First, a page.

"The admissibility of expert testimony rests within the sound discretion of the district court and will be reversed only upon a clear showing of abuse of discretion." United States v. Townsend, 31 F.3d 262, 270 (5th Cir. 1994) (citing United States v. Charroux, 3 F.3d 827, 833 (5th Cir. 1993)), cert. denied, --- U.S. ----, 115 S. Ct. 773, 130 L. Ed. 2d 668 (1995). We have held that a narcotics agent may testify about the significance of certain conduct or methods of operation unique to the drug business so long as the testimony is helpful and its relevance is not substantially outweighed by the possibility of unfair prejudice or confusion. See United States v. Washington, 44 F.3d 1271, 1283 (5th Cir.), cert. denied, --- U.S. ----, 115 S. Ct. 2011, 131 L. Ed. 2d 1010 (1995). Therefore, we will not disturb the trial court's ruling so long as it did not abuse its discretion in finding that Agent Bell's testimony was helpful, and that the testimony's relevance was not substantially outweighed by the possibility of unfair prejudice or confusion.
The trial court did not abuse its discretion in finding Agent Bell's testimony helpful. The defendants claimed that his testimony was not helpful because the jury could have drawn its own conclusion as to whether a large drug trafficking organization controlled the cocaine. We disagree. The average juror may not be aware that the presence of 166.9 kilograms of cocaine is indicative of a large drug trafficking organization, and may not be aware that large drug trafficking organizations commonly use "car swaps," "stash houses" and conduct "heat runs." Therefore, Agent Bell's testimony to that effect was helpful.
Further, the trial court did not abuse its discretion in refusing to admit the testimony under Rule 403. The defendants--without citing any authority--claim that Agent Bell's testimony impermissibly put an "expert's stamp of approval" on the government's theory. We disagree. Agent Bell's testimony was not unfairly prejudicial. In fact, it was no more prejudicial than expert testimony that we have approved in other cases. See, e.g. United States v. Speer, 30 F.3d 605, 610 (5th Cir. 1994), cert. denied, --- U.S. ----, 115 S. Ct. 768, 130 L. Ed. 2d 664 (1995) (affirming the admission of expert testimony to the effect that a defendant's possession of scales during the purchase of thirty grams of cocaine was consistent with drug trafficking rather than personal consumption). We therefore hold that the trial court did not abuse its discretion in admitting the testimony.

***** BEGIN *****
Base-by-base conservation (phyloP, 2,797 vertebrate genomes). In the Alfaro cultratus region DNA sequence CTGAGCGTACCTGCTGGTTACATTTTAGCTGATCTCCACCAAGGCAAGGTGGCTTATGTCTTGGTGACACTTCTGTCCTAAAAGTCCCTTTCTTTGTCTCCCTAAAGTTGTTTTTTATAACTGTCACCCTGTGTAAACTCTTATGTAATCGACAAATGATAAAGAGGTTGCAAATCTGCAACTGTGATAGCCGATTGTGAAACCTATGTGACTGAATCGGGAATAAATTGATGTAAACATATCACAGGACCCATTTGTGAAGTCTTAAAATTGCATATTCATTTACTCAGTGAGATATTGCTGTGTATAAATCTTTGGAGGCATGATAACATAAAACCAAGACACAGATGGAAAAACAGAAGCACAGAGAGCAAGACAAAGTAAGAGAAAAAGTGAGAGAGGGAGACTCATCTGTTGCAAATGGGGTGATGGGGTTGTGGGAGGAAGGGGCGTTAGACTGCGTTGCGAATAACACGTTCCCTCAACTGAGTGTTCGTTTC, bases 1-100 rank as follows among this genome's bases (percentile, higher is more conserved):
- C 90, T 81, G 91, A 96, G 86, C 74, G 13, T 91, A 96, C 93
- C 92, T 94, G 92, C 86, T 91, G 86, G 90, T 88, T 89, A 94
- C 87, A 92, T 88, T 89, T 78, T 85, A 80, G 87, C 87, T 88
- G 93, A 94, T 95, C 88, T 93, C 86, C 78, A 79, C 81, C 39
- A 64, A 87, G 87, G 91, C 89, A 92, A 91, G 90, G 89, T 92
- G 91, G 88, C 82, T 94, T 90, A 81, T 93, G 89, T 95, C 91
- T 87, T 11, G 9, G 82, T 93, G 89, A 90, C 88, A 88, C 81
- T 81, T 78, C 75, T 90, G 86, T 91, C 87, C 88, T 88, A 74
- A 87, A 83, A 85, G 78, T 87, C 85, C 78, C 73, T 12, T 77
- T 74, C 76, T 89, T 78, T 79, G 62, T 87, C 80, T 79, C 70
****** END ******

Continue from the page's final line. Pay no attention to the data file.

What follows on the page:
C. THE TRIAL COURT DID NOT ERR IN DETERMINING VIVAS' SENTENCE
We hold that the trial court did not err in determining Vivas' sentence. Vivas claims that the trial court erred calculating his base offense level based upon the total amount of cocaine seized from the Northleaf residence and the Accord. He argues that the trial court did not make the findings necessary to hold him accountable for the entire 166.9 kilograms of cocaine. We disagree. Our review of the record indicates that the trial court made the necessary findings, and that its findings were supported by the evidence in this case.
We review the factual findings made by the district court at the sentencing hearing for clear error. United States v. Dean, 59 F.3d 1479, 1494 (5th Cir. 1995). We review the district court's application of the sentencing guidelines de novo. Id.
Under U.S.S.G. § 1B1.3, Vivas is responsible for all quantities of cocaine with which he was directly involved and "all reasonably foreseeable quantities of [cocaine] that were within the scope of the criminal activity that he jointly undertook." In order to hold a defendant accountable for quantities of cocaine found in the possession of a third party, this Court requires that the district court find that the amount of cocaine be both reasonably foreseeable to the defendant and within the scope of the jointly undertaken criminal activity for which the defendant is being sentenced. Dean, 59 F.3d at 1495. The district court can implicitly make such findings by adopting the presentence report. United States v. Puig-Infante, 19 F.3d 929, 943 (5th Cir.), cert. denied, --- U.S. ----, 115 S. Ct. 180, 130 L. Ed. 2d 115 (1994).
The district court made the necessary findings by adopting the presentence report. The presentence report indicated that the entire 166.9 kilograms of cocaine was reasonably foreseeable to Vivas, and that Garcia, Camacho and Vivas "aided one another in housing and transporting the total of cocaine, 166.9 kilograms, confiscated from both the residence and vehicle."2 Thus, the district court implicitly made the findings necessary to base Vivas' offense level on the entire amount of cocaine when it adopted the presentence report.